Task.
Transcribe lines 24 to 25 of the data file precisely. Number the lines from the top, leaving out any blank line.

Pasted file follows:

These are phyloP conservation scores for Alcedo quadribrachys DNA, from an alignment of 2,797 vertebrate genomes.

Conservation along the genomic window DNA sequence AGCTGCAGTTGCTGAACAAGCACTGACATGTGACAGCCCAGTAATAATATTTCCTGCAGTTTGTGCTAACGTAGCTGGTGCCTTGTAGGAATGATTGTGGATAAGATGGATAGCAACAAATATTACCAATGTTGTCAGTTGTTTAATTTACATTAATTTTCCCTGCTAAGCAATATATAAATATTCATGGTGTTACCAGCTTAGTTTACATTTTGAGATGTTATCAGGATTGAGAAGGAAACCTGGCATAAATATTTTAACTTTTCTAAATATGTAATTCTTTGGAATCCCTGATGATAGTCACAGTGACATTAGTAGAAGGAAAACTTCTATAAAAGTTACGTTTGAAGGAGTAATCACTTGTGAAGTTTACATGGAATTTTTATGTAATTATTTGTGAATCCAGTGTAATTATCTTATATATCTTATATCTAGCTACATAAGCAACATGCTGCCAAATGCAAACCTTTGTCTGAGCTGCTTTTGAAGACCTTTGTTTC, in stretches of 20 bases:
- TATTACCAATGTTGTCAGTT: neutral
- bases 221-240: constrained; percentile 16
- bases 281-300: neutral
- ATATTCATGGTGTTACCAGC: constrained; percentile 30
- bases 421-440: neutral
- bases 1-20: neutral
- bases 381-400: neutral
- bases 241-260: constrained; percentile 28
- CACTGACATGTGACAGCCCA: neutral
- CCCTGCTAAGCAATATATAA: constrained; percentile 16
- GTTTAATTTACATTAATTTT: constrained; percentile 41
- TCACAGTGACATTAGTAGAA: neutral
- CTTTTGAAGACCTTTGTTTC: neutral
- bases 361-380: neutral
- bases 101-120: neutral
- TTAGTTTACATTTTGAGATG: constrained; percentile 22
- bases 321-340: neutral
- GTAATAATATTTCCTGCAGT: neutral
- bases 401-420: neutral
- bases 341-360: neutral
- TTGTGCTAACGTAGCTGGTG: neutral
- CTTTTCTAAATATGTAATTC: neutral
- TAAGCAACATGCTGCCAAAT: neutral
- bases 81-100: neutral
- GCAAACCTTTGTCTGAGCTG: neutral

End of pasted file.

- CTTTTCTAAATATGTAATTC: neutral
- TAAGCAACATGCTGCCAAAT: neutral